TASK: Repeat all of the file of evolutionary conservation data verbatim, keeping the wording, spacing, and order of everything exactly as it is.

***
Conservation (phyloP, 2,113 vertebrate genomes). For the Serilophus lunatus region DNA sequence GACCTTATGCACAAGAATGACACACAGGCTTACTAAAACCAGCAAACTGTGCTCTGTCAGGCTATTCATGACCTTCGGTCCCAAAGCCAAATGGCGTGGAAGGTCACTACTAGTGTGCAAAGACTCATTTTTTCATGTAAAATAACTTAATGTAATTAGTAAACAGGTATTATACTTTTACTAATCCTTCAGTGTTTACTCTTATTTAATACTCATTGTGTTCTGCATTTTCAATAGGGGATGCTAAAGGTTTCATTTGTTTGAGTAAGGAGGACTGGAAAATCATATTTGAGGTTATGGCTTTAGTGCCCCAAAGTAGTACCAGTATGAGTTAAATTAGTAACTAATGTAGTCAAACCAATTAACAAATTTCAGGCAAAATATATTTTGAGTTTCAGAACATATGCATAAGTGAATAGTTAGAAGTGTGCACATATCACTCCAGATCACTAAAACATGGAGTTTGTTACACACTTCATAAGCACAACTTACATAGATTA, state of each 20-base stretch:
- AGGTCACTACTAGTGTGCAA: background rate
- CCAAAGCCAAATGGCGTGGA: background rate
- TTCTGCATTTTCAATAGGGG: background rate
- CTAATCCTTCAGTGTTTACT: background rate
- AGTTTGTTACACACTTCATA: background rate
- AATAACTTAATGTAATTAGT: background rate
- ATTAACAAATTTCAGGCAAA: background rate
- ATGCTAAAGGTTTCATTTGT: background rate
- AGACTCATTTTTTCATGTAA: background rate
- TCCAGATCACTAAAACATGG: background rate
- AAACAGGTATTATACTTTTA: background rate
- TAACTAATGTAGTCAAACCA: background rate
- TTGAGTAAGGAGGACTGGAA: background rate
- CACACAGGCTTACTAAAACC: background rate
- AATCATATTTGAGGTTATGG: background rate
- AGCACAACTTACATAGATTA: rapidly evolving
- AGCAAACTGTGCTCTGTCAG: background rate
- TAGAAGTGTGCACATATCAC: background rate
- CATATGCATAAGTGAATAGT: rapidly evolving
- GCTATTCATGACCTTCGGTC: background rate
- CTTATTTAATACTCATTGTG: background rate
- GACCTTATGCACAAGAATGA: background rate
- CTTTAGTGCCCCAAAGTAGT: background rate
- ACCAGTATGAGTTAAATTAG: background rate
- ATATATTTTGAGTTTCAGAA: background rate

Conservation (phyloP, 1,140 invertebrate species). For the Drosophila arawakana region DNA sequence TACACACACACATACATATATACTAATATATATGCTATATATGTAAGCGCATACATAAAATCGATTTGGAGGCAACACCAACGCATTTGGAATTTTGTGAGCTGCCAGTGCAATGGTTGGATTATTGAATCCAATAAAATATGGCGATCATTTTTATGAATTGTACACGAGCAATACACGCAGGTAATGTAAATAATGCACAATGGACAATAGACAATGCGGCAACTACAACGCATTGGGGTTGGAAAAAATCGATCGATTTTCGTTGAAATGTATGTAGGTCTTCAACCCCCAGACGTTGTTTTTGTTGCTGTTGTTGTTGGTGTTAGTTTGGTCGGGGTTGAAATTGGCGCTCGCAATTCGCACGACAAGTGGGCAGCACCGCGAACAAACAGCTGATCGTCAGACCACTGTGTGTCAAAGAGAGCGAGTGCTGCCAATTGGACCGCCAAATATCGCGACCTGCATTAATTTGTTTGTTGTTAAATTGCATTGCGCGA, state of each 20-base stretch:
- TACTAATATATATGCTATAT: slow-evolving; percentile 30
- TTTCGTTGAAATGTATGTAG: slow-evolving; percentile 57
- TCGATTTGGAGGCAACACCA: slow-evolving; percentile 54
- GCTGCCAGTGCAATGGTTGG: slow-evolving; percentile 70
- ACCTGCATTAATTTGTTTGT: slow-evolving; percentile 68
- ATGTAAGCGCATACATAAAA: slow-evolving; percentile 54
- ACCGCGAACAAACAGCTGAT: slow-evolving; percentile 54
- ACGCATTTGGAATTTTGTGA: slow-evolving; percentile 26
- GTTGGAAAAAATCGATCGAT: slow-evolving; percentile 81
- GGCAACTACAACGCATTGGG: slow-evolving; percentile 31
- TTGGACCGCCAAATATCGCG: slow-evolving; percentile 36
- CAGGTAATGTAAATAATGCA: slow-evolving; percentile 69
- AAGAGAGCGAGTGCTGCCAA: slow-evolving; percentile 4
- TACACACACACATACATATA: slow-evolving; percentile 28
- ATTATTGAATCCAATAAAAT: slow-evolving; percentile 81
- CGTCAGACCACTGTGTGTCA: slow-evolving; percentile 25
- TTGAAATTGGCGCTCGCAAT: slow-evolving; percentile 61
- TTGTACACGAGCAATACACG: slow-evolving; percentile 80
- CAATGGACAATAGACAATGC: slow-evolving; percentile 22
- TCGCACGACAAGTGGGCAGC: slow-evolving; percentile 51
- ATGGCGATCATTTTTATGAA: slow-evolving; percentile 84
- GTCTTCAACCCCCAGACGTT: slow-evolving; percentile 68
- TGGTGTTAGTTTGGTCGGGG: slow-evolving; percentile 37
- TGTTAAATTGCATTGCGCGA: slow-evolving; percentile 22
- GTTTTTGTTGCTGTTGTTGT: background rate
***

Conservation (phyloP, 2,113 vertebrate genomes). For the Serilophus lunatus region DNA sequence GACCTTATGCACAAGAATGACACACAGGCTTACTAAAACCAGCAAACTGTGCTCTGTCAGGCTATTCATGACCTTCGGTCCCAAAGCCAAATGGCGTGGAAGGTCACTACTAGTGTGCAAAGACTCATTTTTTCATGTAAAATAACTTAATGTAATTAGTAAACAGGTATTATACTTTTACTAATCCTTCAGTGTTTACTCTTATTTAATACTCATTGTGTTCTGCATTTTCAATAGGGGATGCTAAAGGTTTCATTTGTTTGAGTAAGGAGGACTGGAAAATCATATTTGAGGTTATGGCTTTAGTGCCCCAAAGTAGTACCAGTATGAGTTAAATTAGTAACTAATGTAGTCAAACCAATTAACAAATTTCAGGCAAAATATATTTTGAGTTTCAGAACATATGCATAAGTGAATAGTTAGAAGTGTGCACATATCACTCCAGATCACTAAAACATGGAGTTTGTTACACACTTCATAAGCACAACTTACATAGATTA, state of each 20-base stretch:
- AGGTCACTACTAGTGTGCAA: background rate
- CCAAAGCCAAATGGCGTGGA: background rate
- TTCTGCATTTTCAATAGGGG: background rate
- CTAATCCTTCAGTGTTTACT: background rate
- AGTTTGTTACACACTTCATA: background rate
- AATAACTTAATGTAATTAGT: background rate
- ATTAACAAATTTCAGGCAAA: background rate
- ATGCTAAAGGTTTCATTTGT: background rate
- AGACTCATTTTTTCATGTAA: background rate
- TCCAGATCACTAAAACATGG: background rate
- AAACAGGTATTATACTTTTA: background rate
- TAACTAATGTAGTCAAACCA: background rate
- TTGAGTAAGGAGGACTGGAA: background rate
- CACACAGGCTTACTAAAACC: background rate
- AATCATATTTGAGGTTATGG: background rate
- AGCACAACTTACATAGATTA: rapidly evolving
- AGCAAACTGTGCTCTGTCAG: background rate
- TAGAAGTGTGCACATATCAC: background rate
- CATATGCATAAGTGAATAGT: rapidly evolving
- GCTATTCATGACCTTCGGTC: background rate
- CTTATTTAATACTCATTGTG: background rate
- GACCTTATGCACAAGAATGA: background rate
- CTTTAGTGCCCCAAAGTAGT: background rate
- ACCAGTATGAGTTAAATTAG: background rate
- ATATATTTTGAGTTTCAGAA: background rate

Conservation (phyloP, 1,140 invertebrate species). For the Drosophila arawakana region DNA sequence TACACACACACATACATATATACTAATATATATGCTATATATGTAAGCGCATACATAAAATCGATTTGGAGGCAACACCAACGCATTTGGAATTTTGTGAGCTGCCAGTGCAATGGTTGGATTATTGAATCCAATAAAATATGGCGATCATTTTTATGAATTGTACACGAGCAATACACGCAGGTAATGTAAATAATGCACAATGGACAATAGACAATGCGGCAACTACAACGCATTGGGGTTGGAAAAAATCGATCGATTTTCGTTGAAATGTATGTAGGTCTTCAACCCCCAGACGTTGTTTTTGTTGCTGTTGTTGTTGGTGTTAGTTTGGTCGGGGTTGAAATTGGCGCTCGCAATTCGCACGACAAGTGGGCAGCACCGCGAACAAACAGCTGATCGTCAGACCACTGTGTGTCAAAGAGAGCGAGTGCTGCCAATTGGACCGCCAAATATCGCGACCTGCATTAATTTGTTTGTTGTTAAATTGCATTGCGCGA, state of each 20-base stretch:
- TACTAATATATATGCTATAT: slow-evolving; percentile 30
- TTTCGTTGAAATGTATGTAG: slow-evolving; percentile 57
- TCGATTTGGAGGCAACACCA: slow-evolving; percentile 54
- GCTGCCAGTGCAATGGTTGG: slow-evolving; percentile 70
- ACCTGCATTAATTTGTTTGT: slow-evolving; percentile 68
- ATGTAAGCGCATACATAAAA: slow-evolving; percentile 54
- ACCGCGAACAAACAGCTGAT: slow-evolving; percentile 54
- ACGCATTTGGAATTTTGTGA: slow-evolving; percentile 26
- GTTGGAAAAAATCGATCGAT: slow-evolving; percentile 81
- GGCAACTACAACGCATTGGG: slow-evolving; percentile 31
- TTGGACCGCCAAATATCGCG: slow-evolving; percentile 36
- CAGGTAATGTAAATAATGCA: slow-evolving; percentile 69
- AAGAGAGCGAGTGCTGCCAA: slow-evolving; percentile 4
- TACACACACACATACATATA: slow-evolving; percentile 28
- ATTATTGAATCCAATAAAAT: slow-evolving; percentile 81
- CGTCAGACCACTGTGTGTCA: slow-evolving; percentile 25
- TTGAAATTGGCGCTCGCAAT: slow-evolving; percentile 61
- TTGTACACGAGCAATACACG: slow-evolving; percentile 80
- CAATGGACAATAGACAATGC: slow-evolving; percentile 22
- TCGCACGACAAGTGGGCAGC: slow-evolving; percentile 51
- ATGGCGATCATTTTTATGAA: slow-evolving; percentile 84
- GTCTTCAACCCCCAGACGTT: slow-evolving; percentile 68
- TGGTGTTAGTTTGGTCGGGG: slow-evolving; percentile 37
- TGTTAAATTGCATTGCGCGA: slow-evolving; percentile 22
- GTTTTTGTTGCTGTTGTTGT: background rate